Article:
Projects - Health - Background
Diseases such as malaria, hepatitis A and schistosomiasis are prevalent in Malawi. 11% of 15 to 49 year olds are HIV/AIDS positive. It is estimated that there are between 1 million and 830,000 people of all ages living with HIV. Not everyone has access to clean drinking water and an adequate level of sanitation. A 2008 survey showed that in rural areas only 77% of the population were using improved drinking water sources and only 56% were using improved sanitation facilities.
Poor nutrition is also a problem in some areas. Surveys between 2006 and 2010 showed that 47% of under-5s suffered from moderate of severe stunting because of this. The combination of these factors gives a life expectancy of 54 years (UK figure is 80) and an under-5 mortality rate of 92 per 1000 (UK = 5).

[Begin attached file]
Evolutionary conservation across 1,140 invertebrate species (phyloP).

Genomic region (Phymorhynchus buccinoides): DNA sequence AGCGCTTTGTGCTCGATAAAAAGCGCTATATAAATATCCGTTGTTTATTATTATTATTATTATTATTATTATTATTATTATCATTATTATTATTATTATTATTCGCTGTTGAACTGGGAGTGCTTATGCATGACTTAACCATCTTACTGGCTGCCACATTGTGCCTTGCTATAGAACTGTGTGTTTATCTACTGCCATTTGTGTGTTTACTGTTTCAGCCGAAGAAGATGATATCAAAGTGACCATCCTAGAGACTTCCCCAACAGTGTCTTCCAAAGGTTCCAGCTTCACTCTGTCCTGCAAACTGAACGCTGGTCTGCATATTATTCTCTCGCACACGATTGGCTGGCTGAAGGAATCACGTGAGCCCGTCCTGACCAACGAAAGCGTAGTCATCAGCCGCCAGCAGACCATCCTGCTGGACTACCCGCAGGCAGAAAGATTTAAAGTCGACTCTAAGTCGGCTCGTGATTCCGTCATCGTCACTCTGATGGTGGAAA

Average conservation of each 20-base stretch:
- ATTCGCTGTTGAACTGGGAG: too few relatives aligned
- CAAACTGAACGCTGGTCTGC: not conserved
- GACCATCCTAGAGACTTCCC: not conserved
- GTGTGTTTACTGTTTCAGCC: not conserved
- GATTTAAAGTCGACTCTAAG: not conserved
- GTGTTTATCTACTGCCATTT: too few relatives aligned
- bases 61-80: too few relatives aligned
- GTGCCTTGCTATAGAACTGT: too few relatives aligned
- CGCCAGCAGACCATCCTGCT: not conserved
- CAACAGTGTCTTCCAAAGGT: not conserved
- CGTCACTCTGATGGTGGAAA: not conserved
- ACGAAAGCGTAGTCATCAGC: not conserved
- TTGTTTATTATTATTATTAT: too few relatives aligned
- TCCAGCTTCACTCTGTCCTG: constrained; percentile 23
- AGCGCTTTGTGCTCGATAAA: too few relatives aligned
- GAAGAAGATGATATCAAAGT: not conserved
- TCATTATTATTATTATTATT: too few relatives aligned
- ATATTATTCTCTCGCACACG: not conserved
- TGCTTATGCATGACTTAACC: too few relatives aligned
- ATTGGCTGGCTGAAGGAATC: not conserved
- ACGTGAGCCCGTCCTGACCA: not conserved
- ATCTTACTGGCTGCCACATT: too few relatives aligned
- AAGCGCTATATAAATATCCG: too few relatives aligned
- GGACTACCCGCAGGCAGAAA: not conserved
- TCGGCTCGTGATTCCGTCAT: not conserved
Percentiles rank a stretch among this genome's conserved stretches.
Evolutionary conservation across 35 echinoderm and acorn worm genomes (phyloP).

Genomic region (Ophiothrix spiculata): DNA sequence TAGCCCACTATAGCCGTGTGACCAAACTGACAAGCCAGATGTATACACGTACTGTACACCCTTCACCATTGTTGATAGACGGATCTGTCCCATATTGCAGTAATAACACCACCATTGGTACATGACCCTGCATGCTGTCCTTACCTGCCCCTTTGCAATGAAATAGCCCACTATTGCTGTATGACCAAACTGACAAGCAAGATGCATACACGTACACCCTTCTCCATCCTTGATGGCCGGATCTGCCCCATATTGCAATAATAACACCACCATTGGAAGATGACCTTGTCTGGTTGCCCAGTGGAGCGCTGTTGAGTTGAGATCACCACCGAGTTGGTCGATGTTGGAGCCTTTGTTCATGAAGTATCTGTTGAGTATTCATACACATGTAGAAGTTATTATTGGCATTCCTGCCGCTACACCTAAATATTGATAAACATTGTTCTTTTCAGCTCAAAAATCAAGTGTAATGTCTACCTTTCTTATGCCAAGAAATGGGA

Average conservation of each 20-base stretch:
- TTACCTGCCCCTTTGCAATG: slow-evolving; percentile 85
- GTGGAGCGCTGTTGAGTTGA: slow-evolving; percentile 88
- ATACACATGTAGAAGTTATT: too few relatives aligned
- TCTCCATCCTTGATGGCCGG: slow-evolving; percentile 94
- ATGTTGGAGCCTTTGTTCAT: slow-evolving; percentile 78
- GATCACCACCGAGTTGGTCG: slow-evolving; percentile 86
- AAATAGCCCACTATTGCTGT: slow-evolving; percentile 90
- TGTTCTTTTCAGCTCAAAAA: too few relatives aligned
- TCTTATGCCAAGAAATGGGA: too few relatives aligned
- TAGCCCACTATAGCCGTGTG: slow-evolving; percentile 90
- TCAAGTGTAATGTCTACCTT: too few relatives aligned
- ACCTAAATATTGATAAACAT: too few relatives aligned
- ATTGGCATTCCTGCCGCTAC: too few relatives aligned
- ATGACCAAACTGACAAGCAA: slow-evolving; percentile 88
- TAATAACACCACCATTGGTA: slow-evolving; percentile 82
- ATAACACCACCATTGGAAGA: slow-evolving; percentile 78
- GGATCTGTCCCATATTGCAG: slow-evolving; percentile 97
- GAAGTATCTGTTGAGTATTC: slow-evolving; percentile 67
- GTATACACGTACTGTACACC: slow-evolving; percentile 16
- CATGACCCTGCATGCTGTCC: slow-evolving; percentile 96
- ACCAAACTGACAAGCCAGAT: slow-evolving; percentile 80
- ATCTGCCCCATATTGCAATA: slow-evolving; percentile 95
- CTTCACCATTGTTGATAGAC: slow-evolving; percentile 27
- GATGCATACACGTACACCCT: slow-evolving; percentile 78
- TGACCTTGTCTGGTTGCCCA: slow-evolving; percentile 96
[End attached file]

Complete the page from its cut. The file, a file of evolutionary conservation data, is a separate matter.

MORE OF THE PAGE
Despite the problems, things are improving. HIV/AIDS prevalence has stopped rising. In 2010, 66% of pregnant women were tested for HIV – up from 10% in 2004. Anti Retroviral Therapy was given to 250,000 people in 2010 compared with 13,000 in 2004. The under-5 mortality rate of 92 per 1000 in 2010 has improved from 222 in 1990. Immunisation programmes have eliminated measles, neo-natal tetanus and polio and 60% of under-5s have bed nets to tackle malaria.
Medical facilities in Dedza are limited. For a population of over half a million, there is only one public hospital with 150 beds in Dedza Township and a few out-patient clinics in the rural areas. There is also a mission hospital at Mua and private clinics in Dedza Township but they charge for services.
The Norwich-Dedza Partnership is providing assistance with health services. Information on recent and current work is given in this section.